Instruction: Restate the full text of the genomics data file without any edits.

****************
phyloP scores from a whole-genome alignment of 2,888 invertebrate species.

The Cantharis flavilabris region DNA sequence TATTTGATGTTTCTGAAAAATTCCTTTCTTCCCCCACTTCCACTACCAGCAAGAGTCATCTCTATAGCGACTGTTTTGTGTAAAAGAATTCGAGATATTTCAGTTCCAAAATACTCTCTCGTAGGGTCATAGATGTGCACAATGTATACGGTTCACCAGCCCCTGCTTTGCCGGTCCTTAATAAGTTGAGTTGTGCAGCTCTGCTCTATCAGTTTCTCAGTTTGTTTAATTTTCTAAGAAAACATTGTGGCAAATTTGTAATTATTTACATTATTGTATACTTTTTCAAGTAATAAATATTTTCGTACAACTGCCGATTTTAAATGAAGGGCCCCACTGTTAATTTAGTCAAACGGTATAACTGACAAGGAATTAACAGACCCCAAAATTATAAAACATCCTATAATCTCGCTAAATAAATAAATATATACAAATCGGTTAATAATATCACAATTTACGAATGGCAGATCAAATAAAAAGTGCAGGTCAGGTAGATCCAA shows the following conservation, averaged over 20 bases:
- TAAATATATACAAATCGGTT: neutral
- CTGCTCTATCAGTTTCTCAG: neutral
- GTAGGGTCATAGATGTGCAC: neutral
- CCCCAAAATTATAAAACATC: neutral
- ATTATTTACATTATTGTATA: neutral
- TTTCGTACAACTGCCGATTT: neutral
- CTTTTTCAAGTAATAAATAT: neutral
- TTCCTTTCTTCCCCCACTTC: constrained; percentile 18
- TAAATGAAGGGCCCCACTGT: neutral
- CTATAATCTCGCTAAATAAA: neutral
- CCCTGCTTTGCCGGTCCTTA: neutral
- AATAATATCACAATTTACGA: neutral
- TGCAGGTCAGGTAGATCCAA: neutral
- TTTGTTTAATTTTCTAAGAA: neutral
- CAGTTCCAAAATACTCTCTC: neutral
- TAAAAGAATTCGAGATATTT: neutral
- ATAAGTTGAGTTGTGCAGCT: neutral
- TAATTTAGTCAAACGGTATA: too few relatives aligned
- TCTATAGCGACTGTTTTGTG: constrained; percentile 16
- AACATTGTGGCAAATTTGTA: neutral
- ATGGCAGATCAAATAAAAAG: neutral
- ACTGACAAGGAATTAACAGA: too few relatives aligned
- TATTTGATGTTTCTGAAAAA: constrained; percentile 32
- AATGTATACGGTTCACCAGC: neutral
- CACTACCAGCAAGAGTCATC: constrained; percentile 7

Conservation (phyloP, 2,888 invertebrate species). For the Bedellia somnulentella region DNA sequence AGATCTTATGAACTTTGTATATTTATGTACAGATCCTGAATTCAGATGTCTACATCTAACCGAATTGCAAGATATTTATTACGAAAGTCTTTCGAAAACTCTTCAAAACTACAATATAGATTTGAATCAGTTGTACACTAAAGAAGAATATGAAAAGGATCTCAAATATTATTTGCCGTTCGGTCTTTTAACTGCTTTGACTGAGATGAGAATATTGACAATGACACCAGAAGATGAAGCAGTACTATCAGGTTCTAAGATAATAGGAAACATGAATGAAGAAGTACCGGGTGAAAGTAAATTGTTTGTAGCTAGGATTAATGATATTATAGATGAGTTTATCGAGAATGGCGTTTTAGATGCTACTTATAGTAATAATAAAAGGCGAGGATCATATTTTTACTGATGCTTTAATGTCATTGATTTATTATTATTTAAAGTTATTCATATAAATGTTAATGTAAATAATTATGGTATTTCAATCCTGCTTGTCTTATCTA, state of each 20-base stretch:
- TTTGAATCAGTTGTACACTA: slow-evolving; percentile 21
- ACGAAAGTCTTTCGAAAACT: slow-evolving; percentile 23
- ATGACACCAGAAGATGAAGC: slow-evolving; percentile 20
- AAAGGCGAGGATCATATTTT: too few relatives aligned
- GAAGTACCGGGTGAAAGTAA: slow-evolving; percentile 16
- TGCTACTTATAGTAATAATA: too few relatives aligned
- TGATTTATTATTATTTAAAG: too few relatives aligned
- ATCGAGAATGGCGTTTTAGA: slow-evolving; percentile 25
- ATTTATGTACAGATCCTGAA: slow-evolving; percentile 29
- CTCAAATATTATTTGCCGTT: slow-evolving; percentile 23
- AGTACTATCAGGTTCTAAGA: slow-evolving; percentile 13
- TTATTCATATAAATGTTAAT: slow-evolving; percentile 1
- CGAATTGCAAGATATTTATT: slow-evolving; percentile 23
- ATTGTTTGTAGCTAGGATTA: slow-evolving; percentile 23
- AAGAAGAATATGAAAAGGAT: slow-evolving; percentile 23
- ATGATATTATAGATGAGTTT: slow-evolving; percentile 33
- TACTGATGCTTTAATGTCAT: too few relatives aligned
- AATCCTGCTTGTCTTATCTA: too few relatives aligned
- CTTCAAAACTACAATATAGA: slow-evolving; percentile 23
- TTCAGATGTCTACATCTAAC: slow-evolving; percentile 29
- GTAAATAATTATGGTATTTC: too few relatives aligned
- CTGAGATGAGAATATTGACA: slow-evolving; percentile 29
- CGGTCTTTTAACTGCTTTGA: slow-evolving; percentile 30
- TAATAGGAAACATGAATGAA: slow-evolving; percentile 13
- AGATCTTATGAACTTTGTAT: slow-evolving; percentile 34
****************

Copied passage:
phyloP scores from a whole-genome alignment of 2,888 invertebrate species.

The Cantharis flavilabris region DNA sequence TATTTGATGTTTCTGAAAAATTCCTTTCTTCCCCCACTTCCACTACCAGCAAGAGTCATCTCTATAGCGACTGTTTTGTGTAAAAGAATTCGAGATATTTCAGTTCCAAAATACTCTCTCGTAGGGTCATAGATGTGCACAATGTATACGGTTCACCAGCCCCTGCTTTGCCGGTCCTTAATAAGTTGAGTTGTGCAGCTCTGCTCTATCAGTTTCTCAGTTTGTTTAATTTTCTAAGAAAACATTGTGGCAAATTTGTAATTATTTACATTATTGTATACTTTTTCAAGTAATAAATATTTTCGTACAACTGCCGATTTTAAATGAAGGGCCCCACTGTTAATTTAGTCAAACGGTATAACTGACAAGGAATTAACAGACCCCAAAATTATAAAACATCCTATAATCTCGCTAAATAAATAAATATATACAAATCGGTTAATAATATCACAATTTACGAATGGCAGATCAAATAAAAAGTGCAGGTCAGGTAGATCCAA shows the following conservation, averaged over 20 bases:
- TAAATATATACAAATCGGTT: neutral
- CTGCTCTATCAGTTTCTCAG: neutral
- GTAGGGTCATAGATGTGCAC: neutral
- CCCCAAAATTATAAAACATC: neutral
- ATTATTTACATTATTGTATA: neutral
- TTTCGTACAACTGCCGATTT: neutral
- CTTTTTCAAGTAATAAATAT: neutral
- TTCCTTTCTTCCCCCACTTC: constrained; percentile 18
- TAAATGAAGGGCCCCACTGT: neutral
- CTATAATCTCGCTAAATAAA: neutral
- CCCTGCTTTGCCGGTCCTTA: neutral
- AATAATATCACAATTTACGA: neutral
- TGCAGGTCAGGTAGATCCAA: neutral
- TTTGTTTAATTTTCTAAGAA: neutral
- CAGTTCCAAAATACTCTCTC: neutral
- TAAAAGAATTCGAGATATTT: neutral
- ATAAGTTGAGTTGTGCAGCT: neutral
- TAATTTAGTCAAACGGTATA: too few relatives aligned
- TCTATAGCGACTGTTTTGTG: constrained; percentile 16
- AACATTGTGGCAAATTTGTA: neutral
- ATGGCAGATCAAATAAAAAG: neutral
- ACTGACAAGGAATTAACAGA: too few relatives aligned
- TATTTGATGTTTCTGAAAAA: constrained; percentile 32
- AATGTATACGGTTCACCAGC: neutral
- CACTACCAGCAAGAGTCATC: constrained; percentile 7

Conservation (phyloP, 2,888 invertebrate species). For the Bedellia somnulentella region DNA sequence AGATCTTATGAACTTTGTATATTTATGTACAGATCCTGAATTCAGATGTCTACATCTAACCGAATTGCAAGATATTTATTACGAAAGTCTTTCGAAAACTCTTCAAAACTACAATATAGATTTGAATCAGTTGTACACTAAAGAAGAATATGAAAAGGATCTCAAATATTATTTGCCGTTCGGTCTTTTAACTGCTTTGACTGAGATGAGAATATTGACAATGACACCAGAAGATGAAGCAGTACTATCAGGTTCTAAGATAATAGGAAACATGAATGAAGAAGTACCGGGTGAAAGTAAATTGTTTGTAGCTAGGATTAATGATATTATAGATGAGTTTATCGAGAATGGCGTTTTAGATGCTACTTATAGTAATAATAAAAGGCGAGGATCATATTTTTACTGATGCTTTAATGTCATTGATTTATTATTATTTAAAGTTATTCATATAAATGTTAATGTAAATAATTATGGTATTTCAATCCTGCTTGTCTTATCTA, state of each 20-base stretch:
- TTTGAATCAGTTGTACACTA: slow-evolving; percentile 21
- ACGAAAGTCTTTCGAAAACT: slow-evolving; percentile 23
- ATGACACCAGAAGATGAAGC: slow-evolving; percentile 20
- AAAGGCGAGGATCATATTTT: too few relatives aligned
- GAAGTACCGGGTGAAAGTAA: slow-evolving; percentile 16
- TGCTACTTATAGTAATAATA: too few relatives aligned
- TGATTTATTATTATTTAAAG: too few relatives aligned
- ATCGAGAATGGCGTTTTAGA: slow-evolving; percentile 25
- ATTTATGTACAGATCCTGAA: slow-evolving; percentile 29
- CTCAAATATTATTTGCCGTT: slow-evolving; percentile 23
- AGTACTATCAGGTTCTAAGA: slow-evolving; percentile 13
- TTATTCATATAAATGTTAAT: slow-evolving; percentile 1
- CGAATTGCAAGATATTTATT: slow-evolving; percentile 23
- ATTGTTTGTAGCTAGGATTA: slow-evolving; percentile 23
- AAGAAGAATATGAAAAGGAT: slow-evolving; percentile 23
- ATGATATTATAGATGAGTTT: slow-evolving; percentile 33
- TACTGATGCTTTAATGTCAT: too few relatives aligned
- AATCCTGCTTGTCTTATCTA: too few relatives aligned
- CTTCAAAACTACAATATAGA: slow-evolving; percentile 23
- TTCAGATGTCTACATCTAAC: slow-evolving; percentile 29
- GTAAATAATTATGGTATTTC: too few relatives aligned
- CTGAGATGAGAATATTGACA: slow-evolving; percentile 29
- CGGTCTTTTAACTGCTTTGA: slow-evolving; percentile 30
- TAATAGGAAACATGAATGAA: slow-evolving; percentile 13
- AGATCTTATGAACTTTGTAT: slow-evolving; percentile 34